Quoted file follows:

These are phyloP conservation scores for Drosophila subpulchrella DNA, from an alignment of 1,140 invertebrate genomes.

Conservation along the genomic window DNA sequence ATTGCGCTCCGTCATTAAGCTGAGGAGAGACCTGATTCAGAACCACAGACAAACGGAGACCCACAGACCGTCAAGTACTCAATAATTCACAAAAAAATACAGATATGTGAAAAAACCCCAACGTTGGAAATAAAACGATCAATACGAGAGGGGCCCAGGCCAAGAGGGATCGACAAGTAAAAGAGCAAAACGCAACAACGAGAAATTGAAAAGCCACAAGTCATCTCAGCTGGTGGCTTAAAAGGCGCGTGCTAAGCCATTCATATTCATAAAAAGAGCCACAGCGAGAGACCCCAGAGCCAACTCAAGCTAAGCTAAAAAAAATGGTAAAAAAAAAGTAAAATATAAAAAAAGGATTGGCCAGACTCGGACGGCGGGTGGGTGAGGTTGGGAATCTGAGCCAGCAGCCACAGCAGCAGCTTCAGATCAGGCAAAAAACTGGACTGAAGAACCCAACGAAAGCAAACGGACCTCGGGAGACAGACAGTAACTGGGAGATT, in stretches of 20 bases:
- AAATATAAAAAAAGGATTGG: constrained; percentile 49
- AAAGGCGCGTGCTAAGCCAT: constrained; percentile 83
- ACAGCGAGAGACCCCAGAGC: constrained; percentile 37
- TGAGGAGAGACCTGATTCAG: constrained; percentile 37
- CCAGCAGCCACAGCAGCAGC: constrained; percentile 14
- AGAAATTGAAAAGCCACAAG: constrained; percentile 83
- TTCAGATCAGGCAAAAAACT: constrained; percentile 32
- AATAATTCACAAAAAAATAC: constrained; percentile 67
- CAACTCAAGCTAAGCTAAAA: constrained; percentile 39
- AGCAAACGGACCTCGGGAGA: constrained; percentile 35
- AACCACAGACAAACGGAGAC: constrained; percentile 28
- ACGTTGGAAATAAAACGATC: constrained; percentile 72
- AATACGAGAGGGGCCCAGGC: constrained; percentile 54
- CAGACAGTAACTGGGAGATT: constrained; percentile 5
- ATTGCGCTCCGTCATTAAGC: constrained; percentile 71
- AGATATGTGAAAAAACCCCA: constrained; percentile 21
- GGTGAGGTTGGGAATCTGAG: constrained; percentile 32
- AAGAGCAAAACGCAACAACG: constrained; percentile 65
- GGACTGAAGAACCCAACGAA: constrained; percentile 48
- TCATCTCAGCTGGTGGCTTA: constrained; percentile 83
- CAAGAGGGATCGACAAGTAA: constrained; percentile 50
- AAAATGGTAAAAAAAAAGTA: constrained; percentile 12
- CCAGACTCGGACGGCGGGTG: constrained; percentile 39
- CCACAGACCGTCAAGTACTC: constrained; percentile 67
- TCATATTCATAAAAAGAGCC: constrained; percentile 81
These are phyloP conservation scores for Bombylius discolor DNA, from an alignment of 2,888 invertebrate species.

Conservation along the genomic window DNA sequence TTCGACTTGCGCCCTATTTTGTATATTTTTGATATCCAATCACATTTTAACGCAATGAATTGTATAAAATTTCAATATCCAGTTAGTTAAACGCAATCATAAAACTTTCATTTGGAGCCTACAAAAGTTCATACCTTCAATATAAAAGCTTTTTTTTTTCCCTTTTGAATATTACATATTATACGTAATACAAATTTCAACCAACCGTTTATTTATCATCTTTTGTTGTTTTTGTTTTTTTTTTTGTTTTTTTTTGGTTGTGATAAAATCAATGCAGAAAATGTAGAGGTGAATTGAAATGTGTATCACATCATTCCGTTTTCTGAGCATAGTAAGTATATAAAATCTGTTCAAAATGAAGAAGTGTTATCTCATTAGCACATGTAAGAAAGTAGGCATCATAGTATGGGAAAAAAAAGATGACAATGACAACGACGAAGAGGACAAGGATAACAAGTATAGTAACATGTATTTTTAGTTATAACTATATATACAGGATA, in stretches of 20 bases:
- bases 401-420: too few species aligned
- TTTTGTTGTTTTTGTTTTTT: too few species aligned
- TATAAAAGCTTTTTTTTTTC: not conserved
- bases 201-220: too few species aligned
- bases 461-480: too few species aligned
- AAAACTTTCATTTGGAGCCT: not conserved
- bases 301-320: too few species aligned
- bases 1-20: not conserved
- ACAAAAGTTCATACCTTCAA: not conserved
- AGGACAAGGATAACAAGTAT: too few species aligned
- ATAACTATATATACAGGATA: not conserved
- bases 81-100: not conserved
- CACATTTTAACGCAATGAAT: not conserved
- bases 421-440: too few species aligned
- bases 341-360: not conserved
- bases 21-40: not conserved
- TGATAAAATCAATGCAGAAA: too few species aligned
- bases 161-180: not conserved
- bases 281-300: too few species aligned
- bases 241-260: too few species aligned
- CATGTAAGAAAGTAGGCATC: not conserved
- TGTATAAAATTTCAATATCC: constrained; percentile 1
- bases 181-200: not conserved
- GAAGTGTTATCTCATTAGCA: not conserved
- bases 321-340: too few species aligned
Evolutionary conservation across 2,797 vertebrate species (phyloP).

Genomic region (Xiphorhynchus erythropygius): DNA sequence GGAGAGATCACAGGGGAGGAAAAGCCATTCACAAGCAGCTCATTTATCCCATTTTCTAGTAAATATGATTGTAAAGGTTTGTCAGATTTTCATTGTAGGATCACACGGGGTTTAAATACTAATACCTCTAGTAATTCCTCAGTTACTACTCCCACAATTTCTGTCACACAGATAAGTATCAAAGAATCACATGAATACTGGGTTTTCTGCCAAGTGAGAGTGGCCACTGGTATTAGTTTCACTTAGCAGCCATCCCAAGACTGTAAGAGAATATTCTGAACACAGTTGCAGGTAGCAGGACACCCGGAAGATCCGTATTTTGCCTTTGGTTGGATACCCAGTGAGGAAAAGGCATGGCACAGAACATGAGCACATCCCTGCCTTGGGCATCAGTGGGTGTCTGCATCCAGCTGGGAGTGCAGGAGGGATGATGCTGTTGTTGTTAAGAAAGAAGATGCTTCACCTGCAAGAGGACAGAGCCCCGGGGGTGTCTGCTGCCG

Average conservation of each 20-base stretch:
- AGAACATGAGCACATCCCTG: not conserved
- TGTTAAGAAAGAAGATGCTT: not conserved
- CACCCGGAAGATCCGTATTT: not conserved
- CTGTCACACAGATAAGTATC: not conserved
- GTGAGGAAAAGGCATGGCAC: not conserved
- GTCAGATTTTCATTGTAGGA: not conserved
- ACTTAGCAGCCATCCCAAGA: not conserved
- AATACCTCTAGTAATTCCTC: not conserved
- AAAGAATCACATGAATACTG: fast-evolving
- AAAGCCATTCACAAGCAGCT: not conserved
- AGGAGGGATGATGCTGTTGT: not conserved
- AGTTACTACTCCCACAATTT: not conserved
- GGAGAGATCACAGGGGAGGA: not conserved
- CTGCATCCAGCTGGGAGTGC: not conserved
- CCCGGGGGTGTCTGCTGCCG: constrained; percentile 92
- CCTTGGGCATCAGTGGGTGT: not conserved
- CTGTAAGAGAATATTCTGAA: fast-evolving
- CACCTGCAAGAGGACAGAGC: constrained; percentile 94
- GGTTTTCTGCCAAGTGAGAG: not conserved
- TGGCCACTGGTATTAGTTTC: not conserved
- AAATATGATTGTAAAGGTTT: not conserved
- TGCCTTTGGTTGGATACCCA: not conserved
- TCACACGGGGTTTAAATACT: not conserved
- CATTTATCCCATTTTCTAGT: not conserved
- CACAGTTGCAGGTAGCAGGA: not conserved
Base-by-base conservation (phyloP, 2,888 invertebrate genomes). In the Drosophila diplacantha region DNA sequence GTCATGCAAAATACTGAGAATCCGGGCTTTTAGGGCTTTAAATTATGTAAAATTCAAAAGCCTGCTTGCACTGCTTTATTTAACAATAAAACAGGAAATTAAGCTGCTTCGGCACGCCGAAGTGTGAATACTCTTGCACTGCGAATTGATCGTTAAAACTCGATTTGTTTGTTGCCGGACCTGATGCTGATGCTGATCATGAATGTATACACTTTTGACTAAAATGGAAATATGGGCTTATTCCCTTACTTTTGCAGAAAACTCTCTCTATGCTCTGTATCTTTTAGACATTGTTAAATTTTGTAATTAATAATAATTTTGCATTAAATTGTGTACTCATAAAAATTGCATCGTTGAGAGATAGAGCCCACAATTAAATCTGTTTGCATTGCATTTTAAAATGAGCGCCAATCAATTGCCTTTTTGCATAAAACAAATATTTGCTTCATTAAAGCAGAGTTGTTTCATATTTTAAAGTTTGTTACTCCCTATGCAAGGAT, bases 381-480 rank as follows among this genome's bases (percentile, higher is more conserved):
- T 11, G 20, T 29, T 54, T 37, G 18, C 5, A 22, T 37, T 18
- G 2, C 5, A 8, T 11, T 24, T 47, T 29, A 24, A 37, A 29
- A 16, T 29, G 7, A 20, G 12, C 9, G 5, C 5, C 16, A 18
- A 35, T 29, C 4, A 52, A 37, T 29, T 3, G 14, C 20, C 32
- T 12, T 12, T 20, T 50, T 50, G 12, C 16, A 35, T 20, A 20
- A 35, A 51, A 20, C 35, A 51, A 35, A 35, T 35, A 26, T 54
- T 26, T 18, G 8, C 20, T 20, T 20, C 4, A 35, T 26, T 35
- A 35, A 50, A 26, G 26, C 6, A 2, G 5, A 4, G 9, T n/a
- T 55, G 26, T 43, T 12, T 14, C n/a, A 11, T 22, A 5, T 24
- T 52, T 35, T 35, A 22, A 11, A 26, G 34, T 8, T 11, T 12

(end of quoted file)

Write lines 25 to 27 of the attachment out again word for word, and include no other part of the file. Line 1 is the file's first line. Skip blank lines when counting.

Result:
- CCAGACTCGGACGGCGGGTG: constrained; percentile 39
- CCACAGACCGTCAAGTACTC: constrained; percentile 67
- TCATATTCATAAAAAGAGCC: constrained; percentile 81